Wednesday, March 5, 2014

Ndi Khou Humbela

I hear this all the time. But mostly with food. Ndi khou humbela. Can I have. Food is different around here. If you have not read my previous post about where food comes from, do so, now J But not only is that different than what I am used to, but the sharing process of food. People, friends, strangers, ask for what you are eating. Sometimes it is normal. Other times I am completely perplexed by it.


I am eating an ear of corn and walk onto the taxi we are taking with the young adults to church. The little boy, who has become a good friend, reaches out his hand-gesturing that he would like my food. I give him the cob and he eats the rest of it.

I am sitting in the car with my mom at the garage (gas station) and we are filling up the car. The man in the car next to us looks at my mom, who is eating an apple, and says “ndi khou humbela.” My mom tosses him the rest of her apple right then and there. I asked if she knows him. She said no.

I am eating a mango for snack time at school (these types of mangos are much smaller than the ones that people might be used to in the States). A few students come up to me and ask me for it in sign language. I pause, wonder how will that be possible, also thinking that this is my only snack and I’m hungry and you all can go to the cafeteria and get a full plate of food for snack. But I then tear off the peel and give sections of it to the girls as they eat what is stuck to it. Satisfied.

I am with my mom and we drive to someone’s house. They come out to chat with my mom for a little. They come out with a fist full of almonds. They are chowing on them. As he approaches the car window my mom sticks out her hand (gesturing ndi khou humbela) and he puts all of them in her hand leaving none left for him to continue eating.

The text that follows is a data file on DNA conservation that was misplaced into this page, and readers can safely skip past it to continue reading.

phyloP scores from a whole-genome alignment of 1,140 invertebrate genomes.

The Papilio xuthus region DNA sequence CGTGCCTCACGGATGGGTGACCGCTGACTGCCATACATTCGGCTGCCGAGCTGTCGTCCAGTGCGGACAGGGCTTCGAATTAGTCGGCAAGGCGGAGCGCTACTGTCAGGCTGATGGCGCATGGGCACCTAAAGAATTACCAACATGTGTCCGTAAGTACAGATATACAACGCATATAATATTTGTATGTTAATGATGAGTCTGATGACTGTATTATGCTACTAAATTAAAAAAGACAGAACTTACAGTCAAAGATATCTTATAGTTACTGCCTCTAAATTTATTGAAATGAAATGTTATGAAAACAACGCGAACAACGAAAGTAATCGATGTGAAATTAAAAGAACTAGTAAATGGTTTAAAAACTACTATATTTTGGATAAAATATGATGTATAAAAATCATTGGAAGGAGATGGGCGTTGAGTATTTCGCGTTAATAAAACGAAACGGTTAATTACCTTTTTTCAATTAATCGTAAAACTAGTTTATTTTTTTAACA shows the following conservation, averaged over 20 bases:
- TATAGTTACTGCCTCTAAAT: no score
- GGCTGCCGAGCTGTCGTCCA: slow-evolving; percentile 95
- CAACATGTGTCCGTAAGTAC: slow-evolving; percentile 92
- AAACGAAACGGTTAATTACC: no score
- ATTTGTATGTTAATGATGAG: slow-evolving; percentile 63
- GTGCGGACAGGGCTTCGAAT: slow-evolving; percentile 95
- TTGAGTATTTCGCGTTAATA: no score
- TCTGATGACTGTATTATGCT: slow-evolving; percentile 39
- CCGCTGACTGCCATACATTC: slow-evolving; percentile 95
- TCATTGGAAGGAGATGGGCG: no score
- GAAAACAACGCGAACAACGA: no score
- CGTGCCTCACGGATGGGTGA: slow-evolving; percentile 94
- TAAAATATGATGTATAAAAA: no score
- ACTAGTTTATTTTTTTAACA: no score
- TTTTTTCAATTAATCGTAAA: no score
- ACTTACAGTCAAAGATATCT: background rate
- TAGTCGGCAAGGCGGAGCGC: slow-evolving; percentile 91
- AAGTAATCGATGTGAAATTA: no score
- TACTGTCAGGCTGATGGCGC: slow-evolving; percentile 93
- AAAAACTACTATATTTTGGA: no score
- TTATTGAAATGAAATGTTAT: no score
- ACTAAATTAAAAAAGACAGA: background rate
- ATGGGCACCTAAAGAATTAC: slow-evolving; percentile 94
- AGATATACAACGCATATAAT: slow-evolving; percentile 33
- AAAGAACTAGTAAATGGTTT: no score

This is such a common thing that a teacher jokes with me at tea time and will gesture for me to give her my sandwich. Every time I get it out and start to hand it to her she retracts and smiles.

I walk home and hear kids in groups together. I look over and one has sweets and the others are next to him saying “ndi khou humbela, ndi khou humbela” and the student is then dishing out sweets to all who ask. The same goes to the kids on my street. If one has sweets others ask for it and it is automatically shared, whether it is hard candy, simba chips, or sugar powder.

My neighbor did not have enough sweets to give to everyone, so two girls shared one small hard candy. How? The one took it and bit it in half, it was just smaller than a lifesaver, and then passed the other half to her friend.

I was walking down the road to the store and my 6 year old friend saw me. He ran up and gave me a hug. Then reached up and took the half eaten lollipop out of my mouth. Bit off half and gave the other half to his friend coming towards us. And that is how it is done J

Food. How it is grown and shared is a glorious thing here; and it continues to amaze me. 

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